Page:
7-year bull makes investors $16T richer!

March 10 03:20 2016

The bull market celebrates its seventh birthday today. Here’s the real accomplishment, though: Putting $16 trillion into the pockets of investors. Investors with the guts to ride this bull market since it first emerged on March 9, 2009 have seen the value of stocks rise $16 trillion, according to market research firm Wilshire Associates. Just to put that into perspective – that’s nearly equal to the U.S. gross domestic product of $17 billion.wall-street-bull

Much of those huge market gains were generated by a few runaway winners. Just seven mega-winners in the bull, digital gadget maker Apple (AAPL), online advertising company Alphabet (GOOGL) and software maker Microsoft (MSFT), together generated $2 trillion of the bull market’s run, according to a USA TODAY analysis of data from S&P Global Market Intelligence. “Looking at the performance of individual stocks since (March 9, 2009), there have been some monster gains,” according to a report to clients by Bespoke Investment Group.

Part of these stocks’ success is due to their massive size when the bull market started.  “There is one constant: these nine companies were all large to mega-cap companies on March 9, 2009. So, the biggest gainers by market cap were large to begin with,” says Hank Smith, chief investment officer at Haverford Trust. Some of these big winners were also the result of valuations getting beaten down – leaving plenty of upside for the brave investors who stepped up. Some of the money minted by individual stocks in this bull market is downright impressive. Apple holds the top spot having added $486 billion to investor wealth since the bull started seven years ago – or 4% of the roughly $11.3 trillion in wealth created by companies in the Standard & Poor’s 500. Shares of Apple jumped 751% during the period – which is remarkable given that the company was already valued at $74 billion back in March 2009. The runaway popularity of Apple’s smartphone turned it into an constant winner during the bull. The company’s revenue has jumped 448% from 2009 to end 2015 at $235 billion.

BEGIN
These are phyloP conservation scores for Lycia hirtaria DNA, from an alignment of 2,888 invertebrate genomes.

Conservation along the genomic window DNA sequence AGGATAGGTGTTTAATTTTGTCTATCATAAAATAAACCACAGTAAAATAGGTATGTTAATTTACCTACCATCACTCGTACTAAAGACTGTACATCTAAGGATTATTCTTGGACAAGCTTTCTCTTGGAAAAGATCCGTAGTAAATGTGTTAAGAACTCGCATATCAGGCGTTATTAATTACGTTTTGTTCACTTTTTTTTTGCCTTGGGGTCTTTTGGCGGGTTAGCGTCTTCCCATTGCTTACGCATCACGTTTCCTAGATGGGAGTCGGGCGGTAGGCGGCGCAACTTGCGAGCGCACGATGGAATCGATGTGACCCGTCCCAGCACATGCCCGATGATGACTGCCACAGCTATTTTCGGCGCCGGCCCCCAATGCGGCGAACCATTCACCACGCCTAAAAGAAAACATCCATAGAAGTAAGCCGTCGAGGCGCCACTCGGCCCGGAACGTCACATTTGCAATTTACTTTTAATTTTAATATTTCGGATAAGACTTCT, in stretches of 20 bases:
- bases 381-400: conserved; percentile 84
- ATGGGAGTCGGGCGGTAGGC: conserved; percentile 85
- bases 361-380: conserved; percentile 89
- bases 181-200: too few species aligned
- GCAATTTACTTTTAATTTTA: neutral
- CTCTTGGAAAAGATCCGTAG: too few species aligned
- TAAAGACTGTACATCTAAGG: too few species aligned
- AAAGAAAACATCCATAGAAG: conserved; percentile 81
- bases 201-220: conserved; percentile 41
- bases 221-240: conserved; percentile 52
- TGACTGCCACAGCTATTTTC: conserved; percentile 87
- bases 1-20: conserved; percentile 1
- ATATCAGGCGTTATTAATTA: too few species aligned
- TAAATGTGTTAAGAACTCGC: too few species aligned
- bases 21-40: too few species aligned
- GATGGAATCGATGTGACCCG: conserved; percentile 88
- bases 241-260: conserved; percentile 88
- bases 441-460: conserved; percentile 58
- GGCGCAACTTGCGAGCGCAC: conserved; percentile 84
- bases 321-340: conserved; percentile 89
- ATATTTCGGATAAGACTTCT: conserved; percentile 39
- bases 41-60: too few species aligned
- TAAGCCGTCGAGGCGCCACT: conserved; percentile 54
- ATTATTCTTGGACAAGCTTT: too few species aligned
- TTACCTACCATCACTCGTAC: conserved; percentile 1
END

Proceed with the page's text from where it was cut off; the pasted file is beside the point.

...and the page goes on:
Stocks that got hammered during the financial crisis were also set up to profit handsomely for investors. Banks Wells Fargo (WFC) and JP Morgan Chase (JPM), but also General Electric (GE) which was heavily dependent on its financial unit in 2009, were hit hard during the financial crisis. That means they were primed to perform – and generate lots of wealth for investors – once the crisis eased, Smith says. These stocks “were overly beaten up by the end of the bear market and experienced big bounces to more normalized levels,” Smith says. General Electric’s stock had dropped to $7.41 in March 2009 – but has soared 305.7% since to $30.07.